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Robert Longley

Fewer Americans in Jail or On Probation

By December 7, 2012

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The rate of adult Americans in prison or jail or on probation or parole fell to its lowest point since 2000, according to the Justice Department's Bureau of Justice Statistics (BJS).

At the end of 2011, about 6.98 million people in the U.S. - about 2.9% of the total adult population -- were under some form of adult correctional supervision. According to the BJS report, Correctional Populations in the United States, 2011, this number represented about one in 34 adults, the lowest rate of adults under correctional supervision observed since 2000.

Correctional supervision includes actual incarceration in prisons or jails, as well as being on probation or parole among the general population.

Probation is a court-ordered period of time during which a convicted offender is allowed to remain in the community, but must remain under correctional supervision. Probation is typically ordered as an alternative to incarceration. Parole is a period during which an offender, after being released from prison, must remain under correctional supervision.

The total number of adults under correctional supervision declined for the third straight year in 2011, dropping by 1.4% or 98,900 offenders, according to the report.

In 2002, about one of every 32 American adults was under some form of correctional supervision and U.S. prisons were taking in 700 new inmates weekly.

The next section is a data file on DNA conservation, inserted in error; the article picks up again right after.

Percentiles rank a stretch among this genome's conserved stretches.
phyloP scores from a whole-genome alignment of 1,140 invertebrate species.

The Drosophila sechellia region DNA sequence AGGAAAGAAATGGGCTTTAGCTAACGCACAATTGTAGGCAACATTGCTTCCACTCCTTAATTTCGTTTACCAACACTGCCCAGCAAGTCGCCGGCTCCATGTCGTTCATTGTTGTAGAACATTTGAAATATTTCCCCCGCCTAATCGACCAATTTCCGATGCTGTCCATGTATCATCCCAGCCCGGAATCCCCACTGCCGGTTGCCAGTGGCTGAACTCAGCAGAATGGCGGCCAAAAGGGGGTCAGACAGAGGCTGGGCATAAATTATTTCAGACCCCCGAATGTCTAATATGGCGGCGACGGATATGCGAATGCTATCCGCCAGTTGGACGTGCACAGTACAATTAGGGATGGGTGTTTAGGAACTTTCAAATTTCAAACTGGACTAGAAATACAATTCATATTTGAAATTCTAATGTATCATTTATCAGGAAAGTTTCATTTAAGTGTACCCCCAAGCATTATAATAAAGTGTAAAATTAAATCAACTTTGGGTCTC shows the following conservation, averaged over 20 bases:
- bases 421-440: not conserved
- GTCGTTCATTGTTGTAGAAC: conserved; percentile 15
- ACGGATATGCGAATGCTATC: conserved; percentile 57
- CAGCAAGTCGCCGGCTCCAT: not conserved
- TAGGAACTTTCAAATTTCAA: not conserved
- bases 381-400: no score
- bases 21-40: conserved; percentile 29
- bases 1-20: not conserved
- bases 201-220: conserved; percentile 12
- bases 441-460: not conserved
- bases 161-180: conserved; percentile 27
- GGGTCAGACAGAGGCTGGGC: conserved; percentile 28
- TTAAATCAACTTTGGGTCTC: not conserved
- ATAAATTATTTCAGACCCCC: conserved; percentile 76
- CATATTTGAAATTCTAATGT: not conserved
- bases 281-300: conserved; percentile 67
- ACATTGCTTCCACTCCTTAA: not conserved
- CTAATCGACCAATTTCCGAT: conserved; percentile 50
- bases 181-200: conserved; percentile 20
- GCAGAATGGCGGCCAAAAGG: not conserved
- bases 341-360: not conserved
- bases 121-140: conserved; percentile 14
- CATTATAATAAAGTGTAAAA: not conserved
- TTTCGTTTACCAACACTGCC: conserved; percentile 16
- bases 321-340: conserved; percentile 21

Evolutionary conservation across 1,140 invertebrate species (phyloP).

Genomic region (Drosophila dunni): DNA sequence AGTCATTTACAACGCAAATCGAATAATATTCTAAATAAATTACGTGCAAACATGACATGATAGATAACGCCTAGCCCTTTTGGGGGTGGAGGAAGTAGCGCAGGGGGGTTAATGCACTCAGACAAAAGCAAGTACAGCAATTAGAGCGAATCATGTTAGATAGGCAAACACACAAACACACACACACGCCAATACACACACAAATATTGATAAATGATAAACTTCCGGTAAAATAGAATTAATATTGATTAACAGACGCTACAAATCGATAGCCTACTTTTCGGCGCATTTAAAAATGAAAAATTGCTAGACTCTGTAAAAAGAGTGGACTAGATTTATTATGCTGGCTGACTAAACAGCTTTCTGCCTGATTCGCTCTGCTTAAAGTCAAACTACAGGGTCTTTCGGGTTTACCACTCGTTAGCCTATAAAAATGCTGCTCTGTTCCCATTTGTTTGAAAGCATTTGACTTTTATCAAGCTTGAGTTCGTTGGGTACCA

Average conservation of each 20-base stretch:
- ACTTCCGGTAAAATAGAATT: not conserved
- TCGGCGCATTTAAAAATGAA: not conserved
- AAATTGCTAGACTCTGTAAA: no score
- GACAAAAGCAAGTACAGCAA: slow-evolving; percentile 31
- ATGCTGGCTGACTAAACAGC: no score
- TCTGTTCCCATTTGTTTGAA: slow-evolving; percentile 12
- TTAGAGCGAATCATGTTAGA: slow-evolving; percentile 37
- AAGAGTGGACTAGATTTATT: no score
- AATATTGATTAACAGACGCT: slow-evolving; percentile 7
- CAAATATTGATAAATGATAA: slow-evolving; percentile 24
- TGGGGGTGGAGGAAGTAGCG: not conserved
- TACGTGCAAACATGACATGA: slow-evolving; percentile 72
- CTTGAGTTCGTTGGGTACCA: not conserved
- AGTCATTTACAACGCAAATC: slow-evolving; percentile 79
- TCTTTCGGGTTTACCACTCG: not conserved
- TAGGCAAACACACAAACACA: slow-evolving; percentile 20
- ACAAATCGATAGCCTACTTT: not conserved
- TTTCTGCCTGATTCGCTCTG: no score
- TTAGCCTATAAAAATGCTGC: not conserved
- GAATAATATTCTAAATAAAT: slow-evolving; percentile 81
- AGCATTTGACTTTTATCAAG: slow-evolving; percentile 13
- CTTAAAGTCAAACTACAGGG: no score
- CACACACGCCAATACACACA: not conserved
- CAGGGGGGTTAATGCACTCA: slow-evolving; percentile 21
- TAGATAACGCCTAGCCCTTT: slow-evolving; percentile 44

BJS reports that at the end of 2011, about 2,239,800 adults - one in 107 U.S. adults -- were incarcerated in state or federal prisons or local jails and about 4,814,200 offenders - one in 50 -- were on probation or parole.

In May 2012, the BJS also reported that the inmate population of U.S. local jails had dropped for the third straight year, reaching its lowest level since 2002.

The number of persons on probation fell by 2%, or 81,000 offenders during 2011, falling below four million for the first time since 2002. On the other hand, the number of people on parole increased by 1.6% or 13,300 offenders.

The percentage of parolees who re-offended and were returned to jail or prison fell for the fifth consecutive year during 2011, declining from 15% during 2006 to 12% in 2011.

In June 2012, the U.S. Department of Justice announced it was working on a computer program to help police, as well as probation officers predict which convicted felons released on probation are most likely to commit another crime.

Also See:
Justice Dept. Creates 'Future Crime' Program
US Local Jail Population Falls Again

Comments

December 8, 2012 at 11:09 am
(1) Douglas Joseph Dahlin says:

Because everyone is leaving that can. The USA isn’t free and maybe never was but it’s worse now than ever. I wake up every morning and realize someone is much happier than me and that person lives in another country and I bet his/her coffee is better too.

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